Muslims break their daily fast at sundown. One recent evening, the West 29th Street curbside in Manhattan held so many taxis that the street glowed yellow. This commercial district in Manhattan has free evening parking, a boon for drivers.
Around 8 p.m., as the day's light faded, cabbies rushed into a mosque called Masjid Ar-Rhahman. A mountain of their shoes rose in the vestibule. Soon their sung prayers emanated from a loudspeaker at the top of the mosque. Outside, vendors selling prayer books and sweet treats waited patiently for the cabbies to emerge from inside.
Driver Lansana Keita was one of the first ones out. He smiled as he ate his first food of the day, a sweet rice concoction that resembled rice pudding. "You need something soft after fasting all day, to help your metabolism to digest,” he said.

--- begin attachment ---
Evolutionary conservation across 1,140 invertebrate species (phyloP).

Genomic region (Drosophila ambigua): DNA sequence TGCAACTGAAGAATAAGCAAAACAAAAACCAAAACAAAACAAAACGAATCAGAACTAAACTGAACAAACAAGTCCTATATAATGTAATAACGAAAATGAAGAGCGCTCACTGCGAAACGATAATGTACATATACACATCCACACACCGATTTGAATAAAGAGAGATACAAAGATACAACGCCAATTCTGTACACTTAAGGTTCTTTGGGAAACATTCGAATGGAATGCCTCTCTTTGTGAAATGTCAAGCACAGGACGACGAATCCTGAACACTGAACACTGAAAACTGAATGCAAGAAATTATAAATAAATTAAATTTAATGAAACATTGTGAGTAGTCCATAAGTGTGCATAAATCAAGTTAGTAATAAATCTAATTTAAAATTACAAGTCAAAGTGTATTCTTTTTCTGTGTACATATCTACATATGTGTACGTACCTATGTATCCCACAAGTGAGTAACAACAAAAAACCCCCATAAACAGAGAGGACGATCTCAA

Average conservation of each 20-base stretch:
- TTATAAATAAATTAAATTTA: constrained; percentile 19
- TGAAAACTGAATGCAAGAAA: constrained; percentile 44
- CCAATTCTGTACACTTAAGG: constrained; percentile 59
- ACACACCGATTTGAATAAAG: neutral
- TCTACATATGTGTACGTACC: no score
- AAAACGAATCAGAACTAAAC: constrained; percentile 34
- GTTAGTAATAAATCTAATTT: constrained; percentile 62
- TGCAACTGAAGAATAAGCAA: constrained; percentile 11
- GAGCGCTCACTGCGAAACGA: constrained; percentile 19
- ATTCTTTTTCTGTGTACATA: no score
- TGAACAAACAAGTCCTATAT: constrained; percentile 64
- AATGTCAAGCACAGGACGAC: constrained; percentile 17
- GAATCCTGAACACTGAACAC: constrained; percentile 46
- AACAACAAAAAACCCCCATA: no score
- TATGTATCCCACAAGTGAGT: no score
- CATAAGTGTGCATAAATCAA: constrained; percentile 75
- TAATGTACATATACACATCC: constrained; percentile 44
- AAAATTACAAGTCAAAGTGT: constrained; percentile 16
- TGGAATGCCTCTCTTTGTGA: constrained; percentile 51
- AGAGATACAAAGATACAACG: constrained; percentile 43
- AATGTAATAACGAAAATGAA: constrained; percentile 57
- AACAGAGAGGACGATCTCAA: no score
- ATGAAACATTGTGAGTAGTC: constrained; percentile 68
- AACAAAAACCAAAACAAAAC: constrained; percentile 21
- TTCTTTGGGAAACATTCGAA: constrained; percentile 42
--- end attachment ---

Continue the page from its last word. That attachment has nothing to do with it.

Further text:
Keita said his biggest obstacle during Ramadan is keeping up his stamina during a shift that typically features mind-numbing traffic, the threat of parking tickets and the never-ending drone of the TV in his backseat. He said driving on an empty stomach while dealing with the daily guff from passengers becomes a spiritual exercise.
"When someone cusses on you, you have to let it go," he said. "When someone wants to have drama with you, you have to let it go--those are the principles of Ramadan.”
Drivers who chose not to eat in the mosque huddled on the sidewalk in small groups to consume their long-awaited meals.
"I love this: it’s called pakora, samosa and chana,” said Mohammed Tipu Sultan, a driver of 10 years, about his Bangladeshi meal. Sultan made the food disappear in a hurry, like anyone would after fasting for 16 hours.
Driver Yehya Abdeen was on his way to get his first caffeine fix at a local cafe before resuming his night shift. He said a purpose of Ramadan is to teach patience—a trait city cabbies aren't always known for.
"I try to be nice all the time, but we try to be more nice during Ramadan," he said, before joking, "But it’s hard when you don't take your coffee, you know?"